Measuring your small businessHave you been using your living business plan? As many of you know,  a living business plan is the internal business plan that is written for your use and that it follows this basic outline;

Basic Outline:

  • Executive summary
  • Services and/or products offered
  • Marketing plan
  • Financials
  • Goals and objectives

This is all well and good but how do you know if your business plan is working?

Measure, measure, measure

Every small business has to produce results. If you cannot describe how much revenue is being generated or even what is generating this revenue, then what are you doing? Paying attention to even the most basic measurement system will tell you if the business is growing, stagnant or shrinking. Start with these three basic ones that you can use each quarter:

  • Financial reports: This is possibly the easiest place to start since numbers are numbers. Start with a Profit and Loss Statement. Just seeing how the money is coming in (revenues) and going out (expenses). As I wrote in my post about Financials For Non-Money Business Owner, this is where  you find out if the business is making a profit or posting a loss. If you don’t use any other financial report each quarter, the Profit and Loss Statement can be the snapshot that helps you assess how your business is performing.
  • SWOT analysis: This analysis is a great tool for focusing your evaluation process. It breaks down into Strengths, Weaknesses, Opportunities and Threats. By knowing what your business does well, its downsides, potential  places of growth and potential risks, you can assess if your goals and actions are on target.
  • Self-awareness check: The other tool that helps with evaluating how your business is going is You. Noting your stress level, events in your personal life and your feelings about your business are a subjective measure. It may seem out of place but when a business owner enjoys or resents his/her business, this has a direct effect on how the business performs.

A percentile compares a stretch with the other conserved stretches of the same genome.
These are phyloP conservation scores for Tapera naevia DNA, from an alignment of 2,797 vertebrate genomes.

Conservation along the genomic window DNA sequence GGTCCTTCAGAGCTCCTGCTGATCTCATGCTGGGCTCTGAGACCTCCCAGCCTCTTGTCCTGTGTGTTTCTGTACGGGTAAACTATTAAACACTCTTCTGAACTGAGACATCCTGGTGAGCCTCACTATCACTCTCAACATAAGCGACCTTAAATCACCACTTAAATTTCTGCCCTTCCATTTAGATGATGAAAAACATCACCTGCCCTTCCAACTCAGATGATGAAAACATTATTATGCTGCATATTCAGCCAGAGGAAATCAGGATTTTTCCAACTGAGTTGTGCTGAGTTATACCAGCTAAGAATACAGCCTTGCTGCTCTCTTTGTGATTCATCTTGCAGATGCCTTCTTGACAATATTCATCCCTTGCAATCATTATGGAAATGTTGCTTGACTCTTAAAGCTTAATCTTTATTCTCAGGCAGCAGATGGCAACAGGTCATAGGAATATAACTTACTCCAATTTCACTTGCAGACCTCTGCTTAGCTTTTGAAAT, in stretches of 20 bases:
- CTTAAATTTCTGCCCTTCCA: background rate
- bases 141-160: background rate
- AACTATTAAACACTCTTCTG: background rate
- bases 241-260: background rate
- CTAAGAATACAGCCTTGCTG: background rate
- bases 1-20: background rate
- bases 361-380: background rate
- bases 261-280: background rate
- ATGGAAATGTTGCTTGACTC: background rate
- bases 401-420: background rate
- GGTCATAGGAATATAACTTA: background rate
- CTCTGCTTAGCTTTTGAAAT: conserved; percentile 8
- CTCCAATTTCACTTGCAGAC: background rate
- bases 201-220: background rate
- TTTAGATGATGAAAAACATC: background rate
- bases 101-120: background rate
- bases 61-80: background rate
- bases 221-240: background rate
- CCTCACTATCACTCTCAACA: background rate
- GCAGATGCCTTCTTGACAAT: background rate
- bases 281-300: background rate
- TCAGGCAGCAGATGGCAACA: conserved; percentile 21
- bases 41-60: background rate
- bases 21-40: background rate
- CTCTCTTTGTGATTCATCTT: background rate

Measurements point to how you are making the business vision an everyday reality

I often ask my clients, “what do you want to accomplish this year?” It isn’t that your overall business vision is unimportant. Knowing where you want the business to ultimately end up is important.  These are your dreams and they inspire you. But when you break it down, this vision is built quarter by quarter. Take the time to measure how things are going  so you can celebrate, adapt or delete. Your business plan is an active document. Use it to your advantage!

What assessments or evaluations do you use for your small business?

Do you find one tool stands out more as most useful?

About the author:  I’m Elli St.George Godfrey, a small business coach and trainer who guides established small business owners to be comfortable in their own skin. I have a deep appreciation for learning and understanding my client’s business style and culture. Whether you are expanding in your own backyard or into another country, my 3 keys coaching process helps clients move from being excited about a new business opportunity to having the tools to make it actually happen. Curious? Schedule your complimentary coaching session here.